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InfoQ Homepage News Quarkus 2.0 Delivers Continuous Testing, CLI and Supports Minimal JDK 11

Quarkus 2.0 Delivers Continuous Testing, CLI and Supports Minimal JDK 11

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Nineteen months after its first major release, Red Hat has released Quarkus 2.0 with new features such as continuous testing, a new CLI, JDK 11 as a minimal version, and dependency upgrades to Vert.x 4.0 and MicroProfile 4.0.

Quarkus, the application development framework that started its journey towards making Java the preferred tool for Kubernetes-native development, has reached another important milestone. All the features added to version 2.0 promise to "bring Quarkus to a whole new level while keeping its roots: fast boot, low memory usage, and developer joy."

This version moves the minimal JDK version to 11, however, the Quarkus 1.13 release train still supports JDK 8. As a major release, one would also expect breaking changes, but Red Hat’s promise is that developers should expect a smooth upgrade.

In order to better understand the benefits of this new version, InfoQ reached out to the Quarkus core team members to provide a brief description of the benefits of each newly added feature in Quarkus 2.0.

Continuous testing, a feature that could provide a boost in efficiency, allows tests to be run automatically in development mode while writing code. Stuart Douglas, senior principal software engineer at Red Hat, having recently discussed continuous testing, told InfoQ:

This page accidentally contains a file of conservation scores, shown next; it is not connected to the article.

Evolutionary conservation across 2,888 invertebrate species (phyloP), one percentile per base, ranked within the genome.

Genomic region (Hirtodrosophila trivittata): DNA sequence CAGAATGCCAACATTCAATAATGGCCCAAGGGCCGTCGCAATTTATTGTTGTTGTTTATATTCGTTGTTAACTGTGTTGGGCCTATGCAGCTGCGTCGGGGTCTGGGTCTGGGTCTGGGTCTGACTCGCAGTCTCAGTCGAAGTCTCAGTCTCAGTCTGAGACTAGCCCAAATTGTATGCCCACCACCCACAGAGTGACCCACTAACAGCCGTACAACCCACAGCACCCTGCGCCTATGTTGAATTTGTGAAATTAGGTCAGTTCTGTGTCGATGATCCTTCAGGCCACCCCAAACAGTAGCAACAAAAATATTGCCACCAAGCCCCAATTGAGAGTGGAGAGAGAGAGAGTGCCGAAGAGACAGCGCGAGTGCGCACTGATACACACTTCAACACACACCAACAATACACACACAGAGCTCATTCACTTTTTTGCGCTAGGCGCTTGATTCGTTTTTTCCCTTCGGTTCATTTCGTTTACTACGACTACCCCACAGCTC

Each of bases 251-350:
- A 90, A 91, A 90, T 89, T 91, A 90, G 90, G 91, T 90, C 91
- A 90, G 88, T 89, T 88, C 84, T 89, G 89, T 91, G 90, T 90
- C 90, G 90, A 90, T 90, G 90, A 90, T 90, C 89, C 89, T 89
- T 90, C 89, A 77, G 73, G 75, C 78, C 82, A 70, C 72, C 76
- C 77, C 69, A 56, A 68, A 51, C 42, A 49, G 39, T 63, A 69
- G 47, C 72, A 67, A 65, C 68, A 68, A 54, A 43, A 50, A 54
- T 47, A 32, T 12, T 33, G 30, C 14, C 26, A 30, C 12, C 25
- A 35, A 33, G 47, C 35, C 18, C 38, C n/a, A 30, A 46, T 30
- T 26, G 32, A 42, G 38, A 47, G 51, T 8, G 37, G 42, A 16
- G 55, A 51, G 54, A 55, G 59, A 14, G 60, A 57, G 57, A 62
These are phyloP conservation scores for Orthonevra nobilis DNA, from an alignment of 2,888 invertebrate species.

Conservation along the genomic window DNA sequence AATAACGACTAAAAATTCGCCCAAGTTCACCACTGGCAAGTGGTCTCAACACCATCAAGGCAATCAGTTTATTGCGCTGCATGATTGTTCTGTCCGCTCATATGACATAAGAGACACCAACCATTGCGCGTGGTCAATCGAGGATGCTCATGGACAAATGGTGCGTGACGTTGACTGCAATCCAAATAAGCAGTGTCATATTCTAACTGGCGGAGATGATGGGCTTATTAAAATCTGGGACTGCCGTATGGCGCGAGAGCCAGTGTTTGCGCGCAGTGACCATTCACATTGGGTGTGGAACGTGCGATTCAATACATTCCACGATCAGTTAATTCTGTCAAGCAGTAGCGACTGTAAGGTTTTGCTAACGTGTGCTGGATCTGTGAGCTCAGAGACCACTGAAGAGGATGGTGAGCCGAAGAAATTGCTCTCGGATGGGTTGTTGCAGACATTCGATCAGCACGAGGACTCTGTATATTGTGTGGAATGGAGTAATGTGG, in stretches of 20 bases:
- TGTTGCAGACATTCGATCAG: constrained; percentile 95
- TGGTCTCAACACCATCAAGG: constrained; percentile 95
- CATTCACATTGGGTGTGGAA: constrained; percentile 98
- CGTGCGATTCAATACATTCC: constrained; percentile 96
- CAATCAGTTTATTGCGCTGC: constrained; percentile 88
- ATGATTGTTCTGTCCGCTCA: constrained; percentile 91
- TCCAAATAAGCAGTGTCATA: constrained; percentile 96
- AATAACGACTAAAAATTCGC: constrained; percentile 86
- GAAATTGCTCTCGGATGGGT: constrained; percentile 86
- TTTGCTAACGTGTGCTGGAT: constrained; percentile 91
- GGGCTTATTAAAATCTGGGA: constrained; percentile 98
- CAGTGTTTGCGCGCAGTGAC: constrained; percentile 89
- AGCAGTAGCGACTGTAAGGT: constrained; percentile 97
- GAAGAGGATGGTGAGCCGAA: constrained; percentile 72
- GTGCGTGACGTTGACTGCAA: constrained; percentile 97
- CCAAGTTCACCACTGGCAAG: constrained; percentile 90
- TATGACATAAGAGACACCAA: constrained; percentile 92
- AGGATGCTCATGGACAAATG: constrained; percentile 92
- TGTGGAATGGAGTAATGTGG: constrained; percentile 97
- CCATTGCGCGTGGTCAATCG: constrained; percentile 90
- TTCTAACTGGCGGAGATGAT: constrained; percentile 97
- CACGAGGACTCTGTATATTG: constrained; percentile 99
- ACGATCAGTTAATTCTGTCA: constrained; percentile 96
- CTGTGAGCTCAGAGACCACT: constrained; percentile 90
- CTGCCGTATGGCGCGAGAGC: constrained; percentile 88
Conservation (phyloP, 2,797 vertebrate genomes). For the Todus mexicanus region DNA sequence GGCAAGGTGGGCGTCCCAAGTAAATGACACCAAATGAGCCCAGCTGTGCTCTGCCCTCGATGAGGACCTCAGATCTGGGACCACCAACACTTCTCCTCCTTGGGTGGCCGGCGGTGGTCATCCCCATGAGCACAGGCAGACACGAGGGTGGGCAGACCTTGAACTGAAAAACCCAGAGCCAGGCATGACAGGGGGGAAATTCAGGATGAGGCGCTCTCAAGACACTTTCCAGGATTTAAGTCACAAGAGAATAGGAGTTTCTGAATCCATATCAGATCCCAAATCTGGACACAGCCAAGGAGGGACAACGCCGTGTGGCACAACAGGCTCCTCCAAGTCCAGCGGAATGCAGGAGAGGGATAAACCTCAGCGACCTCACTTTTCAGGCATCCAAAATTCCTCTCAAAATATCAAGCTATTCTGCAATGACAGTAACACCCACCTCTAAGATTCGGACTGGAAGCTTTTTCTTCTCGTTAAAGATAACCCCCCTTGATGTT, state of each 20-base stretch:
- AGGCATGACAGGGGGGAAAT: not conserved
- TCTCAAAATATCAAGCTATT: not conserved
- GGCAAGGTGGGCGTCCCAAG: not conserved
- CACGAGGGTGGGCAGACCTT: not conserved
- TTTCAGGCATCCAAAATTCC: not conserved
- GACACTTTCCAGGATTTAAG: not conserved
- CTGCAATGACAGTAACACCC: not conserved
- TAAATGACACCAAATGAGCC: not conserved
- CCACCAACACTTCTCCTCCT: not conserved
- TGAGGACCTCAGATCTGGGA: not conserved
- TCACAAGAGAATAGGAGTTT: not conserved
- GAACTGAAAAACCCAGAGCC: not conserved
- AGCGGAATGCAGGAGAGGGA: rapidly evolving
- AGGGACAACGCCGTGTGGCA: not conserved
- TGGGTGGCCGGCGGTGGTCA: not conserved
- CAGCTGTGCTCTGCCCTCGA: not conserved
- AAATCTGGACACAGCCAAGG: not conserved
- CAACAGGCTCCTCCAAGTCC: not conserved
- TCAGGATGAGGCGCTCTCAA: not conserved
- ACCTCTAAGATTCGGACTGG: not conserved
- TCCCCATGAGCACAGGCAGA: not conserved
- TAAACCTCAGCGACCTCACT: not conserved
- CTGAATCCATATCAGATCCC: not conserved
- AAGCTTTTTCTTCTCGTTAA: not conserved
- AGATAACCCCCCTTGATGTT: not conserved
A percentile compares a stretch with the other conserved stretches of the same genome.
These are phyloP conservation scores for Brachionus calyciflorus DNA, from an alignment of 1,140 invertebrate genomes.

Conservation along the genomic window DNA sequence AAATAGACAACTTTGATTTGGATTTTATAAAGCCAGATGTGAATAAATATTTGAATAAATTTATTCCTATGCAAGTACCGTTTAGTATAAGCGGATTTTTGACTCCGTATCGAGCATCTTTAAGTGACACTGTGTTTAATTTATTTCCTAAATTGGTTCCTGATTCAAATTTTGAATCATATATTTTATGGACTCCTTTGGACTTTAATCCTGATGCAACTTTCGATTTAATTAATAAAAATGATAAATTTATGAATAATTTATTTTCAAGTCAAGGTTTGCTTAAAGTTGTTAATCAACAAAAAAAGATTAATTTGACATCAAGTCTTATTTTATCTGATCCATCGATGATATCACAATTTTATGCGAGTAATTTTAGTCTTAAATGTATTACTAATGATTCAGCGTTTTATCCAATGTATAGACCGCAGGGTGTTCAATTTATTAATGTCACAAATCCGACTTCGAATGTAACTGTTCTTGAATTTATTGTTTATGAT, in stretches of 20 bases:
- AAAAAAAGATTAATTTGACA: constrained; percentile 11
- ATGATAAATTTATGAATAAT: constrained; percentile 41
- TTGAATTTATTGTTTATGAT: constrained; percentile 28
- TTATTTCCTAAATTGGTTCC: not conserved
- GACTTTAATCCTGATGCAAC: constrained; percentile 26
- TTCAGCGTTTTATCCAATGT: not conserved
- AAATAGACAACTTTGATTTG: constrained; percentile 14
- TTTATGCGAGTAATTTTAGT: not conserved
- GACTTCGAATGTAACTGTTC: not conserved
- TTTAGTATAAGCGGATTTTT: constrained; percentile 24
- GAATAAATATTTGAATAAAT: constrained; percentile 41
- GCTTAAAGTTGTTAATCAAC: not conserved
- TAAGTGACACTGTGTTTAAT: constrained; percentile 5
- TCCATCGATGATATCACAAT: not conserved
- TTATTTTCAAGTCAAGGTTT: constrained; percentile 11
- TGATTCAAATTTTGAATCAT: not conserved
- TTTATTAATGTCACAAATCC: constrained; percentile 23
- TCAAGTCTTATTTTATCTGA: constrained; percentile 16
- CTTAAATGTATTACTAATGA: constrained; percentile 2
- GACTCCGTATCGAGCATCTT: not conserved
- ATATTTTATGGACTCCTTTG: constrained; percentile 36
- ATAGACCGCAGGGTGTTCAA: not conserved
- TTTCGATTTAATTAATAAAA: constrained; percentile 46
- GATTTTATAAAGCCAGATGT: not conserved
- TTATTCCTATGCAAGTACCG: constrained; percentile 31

Stuart Douglas: Continuous Testing allows developers to get instant focused feedback on their changes. Whenever you modify some code the relevant tests for that bit of code are run (and only the relevant tests), and the results displayed in a status bar. As long as the code you are working on is tested you can get instant feedback, without needing to manually run tests or look at your changes in a browser.

Another improvement focused on testability are changes to DevServices that allow automatic wire-up connections to databases and message queues in development and test modes. Georgios Andrianakis, principal software engineer at Red Hat, told InfoQ:

Georgios Andrianakis: Almost all applications need to communicate with some sort of database or message broker in order to be functional. This means that developers need to properly setup and tear down these services when they are developing their applications or running their tests.